Is this code from a tutorial of some kind, or something you dreamt up to teach yourself about generics? Because it contains so many mistakes (starting with the Apple class itself) that it's difficult to sort out the answers to many of your questions.
Like Campbell, I think you really should read the tutorials again carefully; in particular, Gilad Bracha's lesson (he is one of the main authors of generics in Java).
However, I will try and sort out a couple of things for you:
1. class Apple<A> This form is used only when the type (A) is truly arbitrary and, by convention, takes the form:
class Apple<T> (where 'T' stands for 'type')
and is why your
Apple<String> app1 = new Apple<String>(); line doesn't throw any compiler errors.
But you need to ask yourself: What on earth is an Apple<String>?
The mere fact that you've put 'A' suggests that you actually want it to be a type of Apple, in which case the definition should be:
class Apple<A extends Apple<A>> or
class Apple<A extends Apple<?>>
2. class RedApple<R> extends Apple<R> defines a subclass of Apple that, again, takes an arbitrary type, so you can write
RedApple<NullPointerException> ra = new RedApple<NullPointerException>(); if you want to.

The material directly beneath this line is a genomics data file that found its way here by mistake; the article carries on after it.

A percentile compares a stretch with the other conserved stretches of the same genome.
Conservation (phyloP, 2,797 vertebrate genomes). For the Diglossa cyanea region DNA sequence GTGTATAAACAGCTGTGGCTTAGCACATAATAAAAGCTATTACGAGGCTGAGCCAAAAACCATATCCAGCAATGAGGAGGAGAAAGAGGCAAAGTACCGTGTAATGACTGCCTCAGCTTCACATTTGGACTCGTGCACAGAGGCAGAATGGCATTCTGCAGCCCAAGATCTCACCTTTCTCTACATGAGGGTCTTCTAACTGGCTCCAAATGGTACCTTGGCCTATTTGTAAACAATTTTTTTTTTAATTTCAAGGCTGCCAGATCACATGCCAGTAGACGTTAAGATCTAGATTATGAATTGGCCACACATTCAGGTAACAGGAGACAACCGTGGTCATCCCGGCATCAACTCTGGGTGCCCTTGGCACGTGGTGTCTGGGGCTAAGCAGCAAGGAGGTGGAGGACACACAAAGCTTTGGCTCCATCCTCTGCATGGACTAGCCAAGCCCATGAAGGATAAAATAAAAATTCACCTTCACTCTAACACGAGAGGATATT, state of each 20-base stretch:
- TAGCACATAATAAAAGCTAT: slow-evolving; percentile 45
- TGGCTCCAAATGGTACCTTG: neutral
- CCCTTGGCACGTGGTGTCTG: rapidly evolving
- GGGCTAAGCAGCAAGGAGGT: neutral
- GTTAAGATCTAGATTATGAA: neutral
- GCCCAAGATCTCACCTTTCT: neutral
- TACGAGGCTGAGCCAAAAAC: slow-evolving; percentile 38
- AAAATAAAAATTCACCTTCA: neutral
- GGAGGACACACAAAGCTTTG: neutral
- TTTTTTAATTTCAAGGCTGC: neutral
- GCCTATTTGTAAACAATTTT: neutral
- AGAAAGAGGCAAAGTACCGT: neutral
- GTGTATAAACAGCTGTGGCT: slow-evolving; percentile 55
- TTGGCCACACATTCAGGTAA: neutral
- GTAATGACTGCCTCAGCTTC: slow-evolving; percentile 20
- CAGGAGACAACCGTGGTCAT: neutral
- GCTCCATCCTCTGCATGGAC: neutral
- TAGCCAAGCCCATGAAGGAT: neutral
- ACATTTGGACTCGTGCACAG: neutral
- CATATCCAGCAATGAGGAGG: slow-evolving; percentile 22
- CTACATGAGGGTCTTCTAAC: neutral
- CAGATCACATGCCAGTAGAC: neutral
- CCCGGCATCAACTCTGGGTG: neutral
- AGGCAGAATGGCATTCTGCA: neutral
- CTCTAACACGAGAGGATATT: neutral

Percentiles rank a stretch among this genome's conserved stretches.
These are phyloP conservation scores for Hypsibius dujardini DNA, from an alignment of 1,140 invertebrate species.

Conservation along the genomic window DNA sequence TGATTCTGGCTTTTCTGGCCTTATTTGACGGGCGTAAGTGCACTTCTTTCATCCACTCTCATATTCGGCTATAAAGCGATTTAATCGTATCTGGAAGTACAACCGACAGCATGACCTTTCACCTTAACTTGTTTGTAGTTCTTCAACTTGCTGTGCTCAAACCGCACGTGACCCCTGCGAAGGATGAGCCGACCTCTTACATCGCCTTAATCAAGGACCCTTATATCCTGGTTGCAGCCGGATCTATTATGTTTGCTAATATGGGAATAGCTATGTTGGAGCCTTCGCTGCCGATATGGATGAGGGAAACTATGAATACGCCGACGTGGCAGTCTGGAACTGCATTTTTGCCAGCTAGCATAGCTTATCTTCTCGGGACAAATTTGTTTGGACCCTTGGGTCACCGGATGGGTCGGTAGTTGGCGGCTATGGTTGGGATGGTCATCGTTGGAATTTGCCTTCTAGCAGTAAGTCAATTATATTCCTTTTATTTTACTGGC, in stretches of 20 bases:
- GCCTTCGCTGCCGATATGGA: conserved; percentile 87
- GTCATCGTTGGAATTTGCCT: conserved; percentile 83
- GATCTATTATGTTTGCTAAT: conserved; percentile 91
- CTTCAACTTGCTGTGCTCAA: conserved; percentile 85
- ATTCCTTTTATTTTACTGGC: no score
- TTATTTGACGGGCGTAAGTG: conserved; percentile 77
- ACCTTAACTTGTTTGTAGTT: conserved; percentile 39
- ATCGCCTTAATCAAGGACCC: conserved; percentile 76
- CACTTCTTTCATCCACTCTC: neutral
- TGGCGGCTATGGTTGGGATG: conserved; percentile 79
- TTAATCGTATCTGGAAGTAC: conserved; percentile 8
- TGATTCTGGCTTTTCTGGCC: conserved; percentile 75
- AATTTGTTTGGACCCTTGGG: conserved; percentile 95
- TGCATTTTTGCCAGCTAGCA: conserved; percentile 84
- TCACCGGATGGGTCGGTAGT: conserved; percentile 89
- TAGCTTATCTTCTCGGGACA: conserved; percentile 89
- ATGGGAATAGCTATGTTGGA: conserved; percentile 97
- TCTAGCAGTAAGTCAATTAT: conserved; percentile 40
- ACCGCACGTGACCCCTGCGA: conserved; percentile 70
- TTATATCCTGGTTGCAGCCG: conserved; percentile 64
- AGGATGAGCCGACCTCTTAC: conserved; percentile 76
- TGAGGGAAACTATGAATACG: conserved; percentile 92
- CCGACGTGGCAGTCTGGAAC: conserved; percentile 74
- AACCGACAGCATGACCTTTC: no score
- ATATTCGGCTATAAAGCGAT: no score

The question is: Do you want to? The whole point of generics is to restict types; or define them in such a way that it enforces consistency at compile time.
For example, a Comparator (java.util.Comparator), can be created for any class, so it makes sense that the definition is:
public interface Comparator<T> The enforcement comes with its compare() method, which is defined as:
public int compare(T o1, T o2); which means that if I create (or implement) a Comparator<String>, the compiler will require that I supply Strings when I call this method.
So, going back to your RedApple class: R suggests that you want the type to be a type of RedApple, so the definition becomes:
class RedApple<R extends RedApple<R>>
Hopefully, the above will help you get started.
Isn't it funny how there's always time and money enough to do it WRONG?
Artlicles by Winston can be found here
Joined: Feb 03, 2012
Thanks for your reply. The code I have put up could be contextually wrong but questions were more technical rather contextual. I have changed the code to fit it more contextually.
Its a red apple
its not a red apple
The major query I had was , if I replace the declaration of RedAppleContainer from
then it shows error at line 41 saying that AppleClass<String> is not a valid bound for RedAppleContainer<A>. In Java 2 reference by Herbert Schildt I read that for any
T can only be replaced by Superclass or subclass of the Superclass. Yes I am very new to Generics.